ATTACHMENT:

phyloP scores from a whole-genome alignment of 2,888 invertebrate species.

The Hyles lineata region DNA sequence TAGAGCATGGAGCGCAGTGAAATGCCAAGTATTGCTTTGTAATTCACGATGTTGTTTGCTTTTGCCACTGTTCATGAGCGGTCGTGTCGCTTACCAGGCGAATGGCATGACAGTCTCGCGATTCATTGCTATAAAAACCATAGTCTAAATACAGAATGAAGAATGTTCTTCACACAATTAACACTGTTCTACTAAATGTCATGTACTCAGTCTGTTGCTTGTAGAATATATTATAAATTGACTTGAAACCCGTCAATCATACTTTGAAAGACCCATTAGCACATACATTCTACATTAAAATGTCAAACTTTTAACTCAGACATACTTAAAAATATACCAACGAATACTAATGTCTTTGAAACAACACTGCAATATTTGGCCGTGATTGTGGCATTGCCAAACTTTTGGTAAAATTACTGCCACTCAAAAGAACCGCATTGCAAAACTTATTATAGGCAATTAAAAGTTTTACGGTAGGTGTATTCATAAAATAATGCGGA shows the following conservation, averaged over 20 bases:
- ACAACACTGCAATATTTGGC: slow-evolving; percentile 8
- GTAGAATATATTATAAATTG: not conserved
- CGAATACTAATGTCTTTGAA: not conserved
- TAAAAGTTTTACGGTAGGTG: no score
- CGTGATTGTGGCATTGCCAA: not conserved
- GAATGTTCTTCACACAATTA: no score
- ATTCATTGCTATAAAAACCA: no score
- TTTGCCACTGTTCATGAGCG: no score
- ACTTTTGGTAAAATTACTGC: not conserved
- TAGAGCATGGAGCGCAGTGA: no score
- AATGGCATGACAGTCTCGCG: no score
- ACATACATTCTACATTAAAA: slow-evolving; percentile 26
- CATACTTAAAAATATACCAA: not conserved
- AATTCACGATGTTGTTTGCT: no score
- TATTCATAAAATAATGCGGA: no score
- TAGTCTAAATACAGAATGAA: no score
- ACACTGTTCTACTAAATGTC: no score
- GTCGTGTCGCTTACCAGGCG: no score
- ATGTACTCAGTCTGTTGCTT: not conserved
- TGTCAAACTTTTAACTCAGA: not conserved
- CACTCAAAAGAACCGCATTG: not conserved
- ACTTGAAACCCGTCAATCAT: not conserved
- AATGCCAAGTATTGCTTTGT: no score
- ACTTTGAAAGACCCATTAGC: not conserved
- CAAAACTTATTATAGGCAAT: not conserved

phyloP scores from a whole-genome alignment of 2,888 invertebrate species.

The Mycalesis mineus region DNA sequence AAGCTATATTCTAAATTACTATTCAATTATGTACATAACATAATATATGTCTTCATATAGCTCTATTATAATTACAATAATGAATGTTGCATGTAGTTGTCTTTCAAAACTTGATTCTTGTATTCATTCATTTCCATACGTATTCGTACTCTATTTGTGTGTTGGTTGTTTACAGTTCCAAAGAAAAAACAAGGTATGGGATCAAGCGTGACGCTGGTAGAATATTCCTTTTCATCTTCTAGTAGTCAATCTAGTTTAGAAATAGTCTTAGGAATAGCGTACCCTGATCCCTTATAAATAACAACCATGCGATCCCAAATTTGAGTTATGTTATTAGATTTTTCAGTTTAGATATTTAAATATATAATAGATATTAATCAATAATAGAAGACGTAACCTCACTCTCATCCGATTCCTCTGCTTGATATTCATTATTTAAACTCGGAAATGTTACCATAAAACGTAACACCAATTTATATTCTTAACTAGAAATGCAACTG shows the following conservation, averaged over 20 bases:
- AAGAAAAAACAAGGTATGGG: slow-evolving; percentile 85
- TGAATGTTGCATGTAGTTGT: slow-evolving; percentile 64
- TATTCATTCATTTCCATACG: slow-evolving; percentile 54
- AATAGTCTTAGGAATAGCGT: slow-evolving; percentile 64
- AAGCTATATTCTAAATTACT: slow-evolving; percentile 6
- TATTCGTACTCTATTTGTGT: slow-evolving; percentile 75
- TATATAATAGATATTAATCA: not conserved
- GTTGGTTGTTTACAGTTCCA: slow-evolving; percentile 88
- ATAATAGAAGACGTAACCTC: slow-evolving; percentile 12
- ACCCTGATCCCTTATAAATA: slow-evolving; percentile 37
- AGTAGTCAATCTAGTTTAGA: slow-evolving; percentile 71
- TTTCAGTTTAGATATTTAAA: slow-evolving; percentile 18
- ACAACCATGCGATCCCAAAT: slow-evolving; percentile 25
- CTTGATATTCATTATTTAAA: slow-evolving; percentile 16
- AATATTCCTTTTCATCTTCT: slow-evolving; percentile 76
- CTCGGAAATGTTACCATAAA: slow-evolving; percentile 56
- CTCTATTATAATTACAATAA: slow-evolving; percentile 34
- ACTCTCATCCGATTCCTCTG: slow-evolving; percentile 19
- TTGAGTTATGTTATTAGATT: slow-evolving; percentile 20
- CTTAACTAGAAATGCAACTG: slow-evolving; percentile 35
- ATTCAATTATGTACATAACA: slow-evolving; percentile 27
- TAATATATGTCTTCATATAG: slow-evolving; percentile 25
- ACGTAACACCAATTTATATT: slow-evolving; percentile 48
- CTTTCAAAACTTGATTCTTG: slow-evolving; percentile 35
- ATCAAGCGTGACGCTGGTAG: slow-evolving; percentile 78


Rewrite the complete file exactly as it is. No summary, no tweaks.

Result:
phyloP scores from a whole-genome alignment of 2,888 invertebrate species.

The Hyles lineata region DNA sequence TAGAGCATGGAGCGCAGTGAAATGCCAAGTATTGCTTTGTAATTCACGATGTTGTTTGCTTTTGCCACTGTTCATGAGCGGTCGTGTCGCTTACCAGGCGAATGGCATGACAGTCTCGCGATTCATTGCTATAAAAACCATAGTCTAAATACAGAATGAAGAATGTTCTTCACACAATTAACACTGTTCTACTAAATGTCATGTACTCAGTCTGTTGCTTGTAGAATATATTATAAATTGACTTGAAACCCGTCAATCATACTTTGAAAGACCCATTAGCACATACATTCTACATTAAAATGTCAAACTTTTAACTCAGACATACTTAAAAATATACCAACGAATACTAATGTCTTTGAAACAACACTGCAATATTTGGCCGTGATTGTGGCATTGCCAAACTTTTGGTAAAATTACTGCCACTCAAAAGAACCGCATTGCAAAACTTATTATAGGCAATTAAAAGTTTTACGGTAGGTGTATTCATAAAATAATGCGGA shows the following conservation, averaged over 20 bases:
- ACAACACTGCAATATTTGGC: slow-evolving; percentile 8
- GTAGAATATATTATAAATTG: not conserved
- CGAATACTAATGTCTTTGAA: not conserved
- TAAAAGTTTTACGGTAGGTG: no score
- CGTGATTGTGGCATTGCCAA: not conserved
- GAATGTTCTTCACACAATTA: no score
- ATTCATTGCTATAAAAACCA: no score
- TTTGCCACTGTTCATGAGCG: no score
- ACTTTTGGTAAAATTACTGC: not conserved
- TAGAGCATGGAGCGCAGTGA: no score
- AATGGCATGACAGTCTCGCG: no score
- ACATACATTCTACATTAAAA: slow-evolving; percentile 26
- CATACTTAAAAATATACCAA: not conserved
- AATTCACGATGTTGTTTGCT: no score
- TATTCATAAAATAATGCGGA: no score
- TAGTCTAAATACAGAATGAA: no score
- ACACTGTTCTACTAAATGTC: no score
- GTCGTGTCGCTTACCAGGCG: no score
- ATGTACTCAGTCTGTTGCTT: not conserved
- TGTCAAACTTTTAACTCAGA: not conserved
- CACTCAAAAGAACCGCATTG: not conserved
- ACTTGAAACCCGTCAATCAT: not conserved
- AATGCCAAGTATTGCTTTGT: no score
- ACTTTGAAAGACCCATTAGC: not conserved
- CAAAACTTATTATAGGCAAT: not conserved

phyloP scores from a whole-genome alignment of 2,888 invertebrate species.

The Mycalesis mineus region DNA sequence AAGCTATATTCTAAATTACTATTCAATTATGTACATAACATAATATATGTCTTCATATAGCTCTATTATAATTACAATAATGAATGTTGCATGTAGTTGTCTTTCAAAACTTGATTCTTGTATTCATTCATTTCCATACGTATTCGTACTCTATTTGTGTGTTGGTTGTTTACAGTTCCAAAGAAAAAACAAGGTATGGGATCAAGCGTGACGCTGGTAGAATATTCCTTTTCATCTTCTAGTAGTCAATCTAGTTTAGAAATAGTCTTAGGAATAGCGTACCCTGATCCCTTATAAATAACAACCATGCGATCCCAAATTTGAGTTATGTTATTAGATTTTTCAGTTTAGATATTTAAATATATAATAGATATTAATCAATAATAGAAGACGTAACCTCACTCTCATCCGATTCCTCTGCTTGATATTCATTATTTAAACTCGGAAATGTTACCATAAAACGTAACACCAATTTATATTCTTAACTAGAAATGCAACTG shows the following conservation, averaged over 20 bases:
- AAGAAAAAACAAGGTATGGG: slow-evolving; percentile 85
- TGAATGTTGCATGTAGTTGT: slow-evolving; percentile 64
- TATTCATTCATTTCCATACG: slow-evolving; percentile 54
- AATAGTCTTAGGAATAGCGT: slow-evolving; percentile 64
- AAGCTATATTCTAAATTACT: slow-evolving; percentile 6
- TATTCGTACTCTATTTGTGT: slow-evolving; percentile 75
- TATATAATAGATATTAATCA: not conserved
- GTTGGTTGTTTACAGTTCCA: slow-evolving; percentile 88
- ATAATAGAAGACGTAACCTC: slow-evolving; percentile 12
- ACCCTGATCCCTTATAAATA: slow-evolving; percentile 37
- AGTAGTCAATCTAGTTTAGA: slow-evolving; percentile 71
- TTTCAGTTTAGATATTTAAA: slow-evolving; percentile 18
- ACAACCATGCGATCCCAAAT: slow-evolving; percentile 25
- CTTGATATTCATTATTTAAA: slow-evolving; percentile 16
- AATATTCCTTTTCATCTTCT: slow-evolving; percentile 76
- CTCGGAAATGTTACCATAAA: slow-evolving; percentile 56
- CTCTATTATAATTACAATAA: slow-evolving; percentile 34
- ACTCTCATCCGATTCCTCTG: slow-evolving; percentile 19
- TTGAGTTATGTTATTAGATT: slow-evolving; percentile 20
- CTTAACTAGAAATGCAACTG: slow-evolving; percentile 35
- ATTCAATTATGTACATAACA: slow-evolving; percentile 27
- TAATATATGTCTTCATATAG: slow-evolving; percentile 25
- ACGTAACACCAATTTATATT: slow-evolving; percentile 48
- CTTTCAAAACTTGATTCTTG: slow-evolving; percentile 35
- ATCAAGCGTGACGCTGGTAG: slow-evolving; percentile 78